Rajalo also sought to understand what motivates these researchers to collaborate, given their unequal starting positions.

Researchers with a pro-social mindset appeared to be more willing to participate in unequal collaborative interactions, motivated by the chance to help the entrepreneur.

They took up a role of gatekeepers in their partner company. "A gatekeeper has excellent communication skills. They are capable of incorporating new knowledge into their organization," Rajalo explains.

The so-called gatekeeper is often a member of the R&D team, such as a department head or an engineer, in larger companies. "However, it is difficult, for example, in a small or medium-sized company whose business model is not based on R&D, to do the work of an entire R&D department with only limited resources," Rajalo said. As a result, these companies are more predisposed to seek outside expertise.

Meet, discover, try

Rajalo said that Estonian knowledge transmission is marked by the so-called European paradox, which is widespread throughout the rest of the continent and has been recognized since the 1990s.

While academic research in Europe is of a high standard, less of it reaches businesses than in other regions. The United States, Singapore, Japan and Taiwan have shown to be far more competence at this, she said.

"In Europe, we have not been as successful in establishing a mechanism for transforming academic research into new products and services that benefit society as a whole and contribute to productivity growth," she said.

"Estonia is a pioneer in startup entrepreneurship, but these achievements are often not linked to pure science."

Rajalo said that a variety of measures to support the transmission of knowledge have already been implemented in cooperation between ministries. "However, policymakers can only design measures for those who want to make a difference," she said.

Researchers and entrepreneurs have to find ways to interact as much as possible and become acquainted with each other's work, she said, at conferences, theme days or seminars. "However, I would advise researchers and business owners to maintain a critical mindset. They have to be able to evaluate each other's motivation and receptivity," she continued.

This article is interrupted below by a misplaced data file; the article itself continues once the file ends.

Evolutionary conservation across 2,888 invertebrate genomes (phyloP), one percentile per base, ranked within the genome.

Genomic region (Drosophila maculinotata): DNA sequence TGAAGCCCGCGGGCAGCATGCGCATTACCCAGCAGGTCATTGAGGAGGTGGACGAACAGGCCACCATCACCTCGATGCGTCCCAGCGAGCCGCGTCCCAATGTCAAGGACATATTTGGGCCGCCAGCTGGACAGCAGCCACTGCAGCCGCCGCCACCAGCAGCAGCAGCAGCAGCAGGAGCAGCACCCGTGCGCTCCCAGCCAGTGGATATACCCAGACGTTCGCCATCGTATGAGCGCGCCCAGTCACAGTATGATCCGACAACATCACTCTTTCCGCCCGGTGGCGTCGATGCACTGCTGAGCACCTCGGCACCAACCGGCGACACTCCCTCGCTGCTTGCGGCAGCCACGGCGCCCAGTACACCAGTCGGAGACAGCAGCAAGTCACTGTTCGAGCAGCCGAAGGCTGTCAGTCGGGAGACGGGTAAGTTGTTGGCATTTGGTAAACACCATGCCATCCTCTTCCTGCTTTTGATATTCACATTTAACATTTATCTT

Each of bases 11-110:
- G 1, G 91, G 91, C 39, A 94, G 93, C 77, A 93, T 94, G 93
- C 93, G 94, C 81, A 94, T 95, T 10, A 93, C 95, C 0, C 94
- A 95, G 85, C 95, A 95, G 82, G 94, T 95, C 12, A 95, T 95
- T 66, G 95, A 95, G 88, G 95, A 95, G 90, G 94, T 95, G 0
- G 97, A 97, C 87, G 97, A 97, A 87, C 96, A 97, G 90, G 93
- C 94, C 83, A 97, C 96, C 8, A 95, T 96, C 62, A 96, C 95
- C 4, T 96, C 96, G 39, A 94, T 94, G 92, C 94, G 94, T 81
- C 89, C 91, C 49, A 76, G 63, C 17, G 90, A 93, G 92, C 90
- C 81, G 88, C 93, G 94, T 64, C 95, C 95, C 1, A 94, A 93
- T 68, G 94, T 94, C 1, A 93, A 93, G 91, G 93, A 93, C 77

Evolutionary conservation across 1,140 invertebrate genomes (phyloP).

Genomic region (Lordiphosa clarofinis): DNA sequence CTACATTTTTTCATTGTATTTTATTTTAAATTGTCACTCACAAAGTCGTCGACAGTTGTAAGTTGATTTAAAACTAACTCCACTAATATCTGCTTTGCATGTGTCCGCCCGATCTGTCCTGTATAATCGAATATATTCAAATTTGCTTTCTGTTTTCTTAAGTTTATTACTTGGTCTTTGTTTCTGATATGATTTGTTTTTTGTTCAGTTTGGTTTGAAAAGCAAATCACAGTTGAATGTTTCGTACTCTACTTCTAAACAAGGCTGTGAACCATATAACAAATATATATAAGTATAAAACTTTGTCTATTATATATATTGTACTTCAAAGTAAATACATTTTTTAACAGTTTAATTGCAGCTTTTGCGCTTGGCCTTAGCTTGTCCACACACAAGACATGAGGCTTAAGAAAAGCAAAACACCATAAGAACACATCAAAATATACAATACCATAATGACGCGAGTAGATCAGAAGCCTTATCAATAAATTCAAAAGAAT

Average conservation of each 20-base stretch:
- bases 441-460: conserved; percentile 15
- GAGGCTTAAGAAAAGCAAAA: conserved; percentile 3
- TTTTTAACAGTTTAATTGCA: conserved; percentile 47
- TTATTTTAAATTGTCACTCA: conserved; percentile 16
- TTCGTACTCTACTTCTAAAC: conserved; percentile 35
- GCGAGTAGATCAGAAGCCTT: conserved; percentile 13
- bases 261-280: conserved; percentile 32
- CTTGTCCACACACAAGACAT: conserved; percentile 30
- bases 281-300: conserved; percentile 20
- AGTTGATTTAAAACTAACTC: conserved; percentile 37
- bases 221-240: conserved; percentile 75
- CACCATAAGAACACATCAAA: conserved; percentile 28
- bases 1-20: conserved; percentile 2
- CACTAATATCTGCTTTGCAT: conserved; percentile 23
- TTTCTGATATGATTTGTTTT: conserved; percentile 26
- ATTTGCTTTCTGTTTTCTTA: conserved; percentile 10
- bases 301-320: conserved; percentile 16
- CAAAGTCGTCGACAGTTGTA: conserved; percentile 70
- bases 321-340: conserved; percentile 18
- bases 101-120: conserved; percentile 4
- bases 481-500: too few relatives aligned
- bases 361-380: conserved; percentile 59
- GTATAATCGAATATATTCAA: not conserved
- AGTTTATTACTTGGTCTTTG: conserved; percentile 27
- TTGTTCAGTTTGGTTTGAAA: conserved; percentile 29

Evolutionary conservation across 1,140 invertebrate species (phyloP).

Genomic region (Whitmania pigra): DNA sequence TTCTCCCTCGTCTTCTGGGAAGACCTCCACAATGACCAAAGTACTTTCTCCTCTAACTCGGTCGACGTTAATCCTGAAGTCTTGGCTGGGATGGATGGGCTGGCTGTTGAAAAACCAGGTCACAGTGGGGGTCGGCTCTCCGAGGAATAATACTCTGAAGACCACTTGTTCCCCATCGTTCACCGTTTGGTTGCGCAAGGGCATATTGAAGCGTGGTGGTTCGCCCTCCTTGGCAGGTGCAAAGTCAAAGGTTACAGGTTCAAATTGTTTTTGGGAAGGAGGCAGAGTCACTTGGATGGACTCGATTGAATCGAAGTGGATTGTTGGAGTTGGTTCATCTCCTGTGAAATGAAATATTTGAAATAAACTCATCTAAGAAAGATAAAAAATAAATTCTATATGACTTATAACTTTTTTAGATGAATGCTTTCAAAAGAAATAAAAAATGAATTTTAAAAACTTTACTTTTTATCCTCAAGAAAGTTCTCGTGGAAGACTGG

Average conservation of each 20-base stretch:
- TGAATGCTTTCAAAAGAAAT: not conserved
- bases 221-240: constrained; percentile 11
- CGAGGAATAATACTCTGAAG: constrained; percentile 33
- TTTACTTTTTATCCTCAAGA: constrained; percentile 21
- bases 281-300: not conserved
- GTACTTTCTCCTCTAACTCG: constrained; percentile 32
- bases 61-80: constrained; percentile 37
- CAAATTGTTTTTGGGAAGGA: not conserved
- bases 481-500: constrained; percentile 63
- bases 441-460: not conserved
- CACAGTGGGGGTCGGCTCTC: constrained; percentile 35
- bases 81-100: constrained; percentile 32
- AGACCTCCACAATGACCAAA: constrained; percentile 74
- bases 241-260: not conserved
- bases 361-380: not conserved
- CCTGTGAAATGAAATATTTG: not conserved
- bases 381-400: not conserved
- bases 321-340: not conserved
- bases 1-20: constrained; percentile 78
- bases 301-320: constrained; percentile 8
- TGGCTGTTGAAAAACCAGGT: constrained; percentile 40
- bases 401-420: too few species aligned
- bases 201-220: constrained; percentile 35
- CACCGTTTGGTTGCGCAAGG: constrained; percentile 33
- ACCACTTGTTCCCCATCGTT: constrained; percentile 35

She said that universities could do more to expose doctoral students to private sector careers. "There is and should continue to be a so-called academic career path, but doctoral students could also be shown that there is the need for smart researchers in the private sector. And why not by starting a new business?"

She said, however, that based on her interviews with researchers, not everyone has an entrepreneurial spirit. Some researchers reported having no interest to collaborate with businesses. "However, there were also others who had made it their mission to serve small and medium-sized enterprises," she recalls. Rajalo said there is a distinct group of researchers who wanted to become entrepreneurs themselves.

The fact that more researchers could be attracted to business does not negate the need for academic research, she emphasized. "On the contrary, both are needed, as applied solutions are preceded by years of academic research," Rajalo said, adding that societal expectations for science-based entrepreneurship today are only growing.

"Climate change, aging societies, urbanization, and various crises necessitate, among other things, novel, so-called 'deep technology' solutions that are scientific in nature," she says.


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Editor: Kristina Kersa